Her Name Was Jane

courtesy photo
Elexia Hodgdon, AWARE Intern and Ashley Gravel, AWARE’s Youth Advocate are at the grave in the Main Street cemetary of Jane Shepard Buck, who was killed by her husband in 1901.

by Elexia Hodgdon, AWARE Youth Advocate

HARDWICK — This October, AWARE is honoring and remembering domestic and sexual violence survivors. Domestic violence has a long history, and Hardwick has not been spared in this history.

Over 100 years ago, on December 2, 1901, Hardwick resident James Buck attacked his wife, Jane Shepard Buck, with an iron vice screw in their home a couple miles outside of the village.

James Buck was notorious in Hardwick. He frequently committed petty offenses and would flee back to his home in Quebec to escape the consequences. Some residents of the town even threatened to tar and feather him. He was always a suspicious character, known to carry the 18-inch iron vice screw he used to kill his wife in a leather thong, presumably attached to his belt. His daughter, Jennie Buck, knew him to be extremely violent at times and stated that he had made threats to kill her mother on several occasions.

This violent attack on Jane Shepard did not come as a complete surprise. There were many warning signs. While we will never know many of the details of this case, it is likely that Buck was violent towards his wife often.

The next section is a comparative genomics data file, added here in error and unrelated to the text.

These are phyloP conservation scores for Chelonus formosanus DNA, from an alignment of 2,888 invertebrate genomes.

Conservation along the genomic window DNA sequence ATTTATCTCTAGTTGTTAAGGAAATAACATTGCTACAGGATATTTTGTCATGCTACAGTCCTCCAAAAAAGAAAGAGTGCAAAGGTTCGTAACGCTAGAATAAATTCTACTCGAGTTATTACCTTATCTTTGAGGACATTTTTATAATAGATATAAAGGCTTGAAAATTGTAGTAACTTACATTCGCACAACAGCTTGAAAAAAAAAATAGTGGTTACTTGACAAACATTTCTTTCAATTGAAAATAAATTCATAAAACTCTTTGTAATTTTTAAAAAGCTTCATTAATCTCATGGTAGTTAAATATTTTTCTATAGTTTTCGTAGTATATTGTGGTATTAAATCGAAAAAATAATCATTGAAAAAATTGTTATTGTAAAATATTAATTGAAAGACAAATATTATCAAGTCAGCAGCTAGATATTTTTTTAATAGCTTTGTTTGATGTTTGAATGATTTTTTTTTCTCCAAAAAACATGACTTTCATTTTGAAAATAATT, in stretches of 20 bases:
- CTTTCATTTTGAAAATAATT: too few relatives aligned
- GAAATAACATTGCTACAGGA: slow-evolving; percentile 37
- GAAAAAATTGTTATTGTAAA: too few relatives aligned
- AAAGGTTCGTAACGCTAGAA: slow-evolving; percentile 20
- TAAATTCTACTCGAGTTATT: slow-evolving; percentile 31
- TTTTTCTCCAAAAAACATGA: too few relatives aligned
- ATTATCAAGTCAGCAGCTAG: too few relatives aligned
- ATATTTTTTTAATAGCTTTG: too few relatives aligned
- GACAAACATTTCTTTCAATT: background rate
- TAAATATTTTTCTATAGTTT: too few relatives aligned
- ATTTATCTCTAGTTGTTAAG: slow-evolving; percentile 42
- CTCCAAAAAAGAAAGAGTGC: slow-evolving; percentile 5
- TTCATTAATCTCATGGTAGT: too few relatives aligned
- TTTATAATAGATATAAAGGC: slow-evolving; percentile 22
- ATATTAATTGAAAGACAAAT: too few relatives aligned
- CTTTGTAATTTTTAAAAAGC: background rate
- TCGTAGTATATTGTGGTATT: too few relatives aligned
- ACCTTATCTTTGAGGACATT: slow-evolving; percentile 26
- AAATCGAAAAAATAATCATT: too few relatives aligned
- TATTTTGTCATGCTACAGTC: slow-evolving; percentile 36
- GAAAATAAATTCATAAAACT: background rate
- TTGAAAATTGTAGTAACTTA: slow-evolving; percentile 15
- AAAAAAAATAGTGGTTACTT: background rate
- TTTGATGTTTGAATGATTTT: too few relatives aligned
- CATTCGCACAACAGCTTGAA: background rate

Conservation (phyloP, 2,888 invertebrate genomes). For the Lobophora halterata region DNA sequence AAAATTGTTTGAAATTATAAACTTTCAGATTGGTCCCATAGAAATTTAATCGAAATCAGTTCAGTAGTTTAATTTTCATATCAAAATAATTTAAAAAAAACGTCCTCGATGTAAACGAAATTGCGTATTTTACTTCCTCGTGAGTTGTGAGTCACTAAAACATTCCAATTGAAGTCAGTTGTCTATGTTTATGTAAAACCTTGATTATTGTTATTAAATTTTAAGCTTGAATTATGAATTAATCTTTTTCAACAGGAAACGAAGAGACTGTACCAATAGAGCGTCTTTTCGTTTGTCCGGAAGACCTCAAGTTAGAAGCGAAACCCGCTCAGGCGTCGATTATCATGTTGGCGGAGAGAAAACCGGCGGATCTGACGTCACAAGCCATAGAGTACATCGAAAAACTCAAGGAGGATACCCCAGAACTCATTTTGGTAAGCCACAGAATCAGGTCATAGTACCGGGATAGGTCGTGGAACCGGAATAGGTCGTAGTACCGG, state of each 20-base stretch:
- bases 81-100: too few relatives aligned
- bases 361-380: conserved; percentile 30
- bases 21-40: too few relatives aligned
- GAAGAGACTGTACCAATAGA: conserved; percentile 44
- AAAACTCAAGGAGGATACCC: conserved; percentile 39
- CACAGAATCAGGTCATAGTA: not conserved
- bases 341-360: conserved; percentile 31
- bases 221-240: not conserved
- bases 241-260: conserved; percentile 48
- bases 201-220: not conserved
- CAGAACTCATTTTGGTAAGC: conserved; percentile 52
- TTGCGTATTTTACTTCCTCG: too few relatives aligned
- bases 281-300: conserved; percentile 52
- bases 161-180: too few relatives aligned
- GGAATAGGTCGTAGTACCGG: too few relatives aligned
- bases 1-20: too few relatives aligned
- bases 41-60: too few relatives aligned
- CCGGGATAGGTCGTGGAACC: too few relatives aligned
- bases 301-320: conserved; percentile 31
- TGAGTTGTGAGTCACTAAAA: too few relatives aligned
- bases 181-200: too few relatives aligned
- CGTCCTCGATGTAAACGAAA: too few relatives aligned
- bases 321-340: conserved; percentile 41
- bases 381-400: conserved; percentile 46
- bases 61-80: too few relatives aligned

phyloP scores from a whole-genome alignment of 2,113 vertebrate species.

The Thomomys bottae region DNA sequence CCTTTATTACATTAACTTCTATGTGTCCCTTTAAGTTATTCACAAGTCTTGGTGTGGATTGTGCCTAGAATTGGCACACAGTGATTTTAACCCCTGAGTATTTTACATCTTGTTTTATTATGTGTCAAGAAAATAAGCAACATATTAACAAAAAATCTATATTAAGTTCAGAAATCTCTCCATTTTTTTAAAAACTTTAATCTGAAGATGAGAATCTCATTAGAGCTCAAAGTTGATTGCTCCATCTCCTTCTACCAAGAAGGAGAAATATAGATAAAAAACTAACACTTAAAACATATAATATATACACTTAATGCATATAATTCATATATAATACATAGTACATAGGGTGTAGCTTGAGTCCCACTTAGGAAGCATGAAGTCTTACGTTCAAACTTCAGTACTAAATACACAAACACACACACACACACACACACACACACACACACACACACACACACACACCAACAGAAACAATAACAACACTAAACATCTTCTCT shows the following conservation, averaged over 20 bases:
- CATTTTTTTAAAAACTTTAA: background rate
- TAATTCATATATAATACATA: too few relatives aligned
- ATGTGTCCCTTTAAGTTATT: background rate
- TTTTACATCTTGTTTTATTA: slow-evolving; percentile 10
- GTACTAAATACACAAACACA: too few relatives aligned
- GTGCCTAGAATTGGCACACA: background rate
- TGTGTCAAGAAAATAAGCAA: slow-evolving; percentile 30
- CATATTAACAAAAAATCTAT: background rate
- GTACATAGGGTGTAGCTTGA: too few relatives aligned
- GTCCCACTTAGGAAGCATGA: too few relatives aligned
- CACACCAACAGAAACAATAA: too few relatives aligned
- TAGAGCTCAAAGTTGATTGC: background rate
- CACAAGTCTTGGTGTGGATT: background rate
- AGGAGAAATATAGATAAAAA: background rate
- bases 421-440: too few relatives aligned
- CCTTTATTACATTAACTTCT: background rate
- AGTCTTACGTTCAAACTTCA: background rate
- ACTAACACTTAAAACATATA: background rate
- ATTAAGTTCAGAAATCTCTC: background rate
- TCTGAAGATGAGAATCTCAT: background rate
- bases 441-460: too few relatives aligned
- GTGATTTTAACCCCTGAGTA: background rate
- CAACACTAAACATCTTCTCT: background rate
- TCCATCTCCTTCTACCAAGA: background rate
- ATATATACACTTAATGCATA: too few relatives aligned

Not much is known about Jane Buck. In fact, her name was not mentioned in any articles about her murder. She was simply referred to as Mrs. James Buck. She was the first child of Thomas and Catherine Shepard, born in Quebec in 1847. Jane Shepard Buck had four children, three with James Buck and a son from a previous marriage. Ernest Brown was her oldest, followed by Katherine “Cassie” Buck, William Buck, and Jennie Buck. She had a family that cared about her deeply. She was killed when she was only 54 years old. She is buried in the Main Street cemetery in Hardwick. Her gravestone lovingly marks her as “Mother.”

This case was a topic of much discussion in Hardwick and the surrounding towns at the time. Knowing that James Buck was drinking alcohol at the time of the murder, some were led to believe that alcohol could have been part of the cause. Others believed that this proposition was ridiculous, and that the alcohol could not have caused a person to kill another. It is true that alcohol and domestic violence are often paired together, but it is not true that alcohol causes domestic violence. When a person drinks alcohol, their inhibitions are stripped away, causing them to make quick and impulsive decisions. As a result, perpetrators of domestic violence are more likely to act aggressively and violently.

October is domestic violence awareness month, first declared in 1989. This month is an important time to acknowledge survivors of domestic violence. Please keep in mind the hundreds of people who have experienced and are currently experiencing domestic violence. Jane’s story is one that has been repeated too often in the 121 years since her death. By bringing awareness to the abuse that people are still experiencing and to healthy ways of communication, we hope to change the outlook of domestic violence in the future. If you or someone you know is experiencing domestic or sexual violence, AWARE is always here to help. You can call our hotline at any time at 802-472-6463.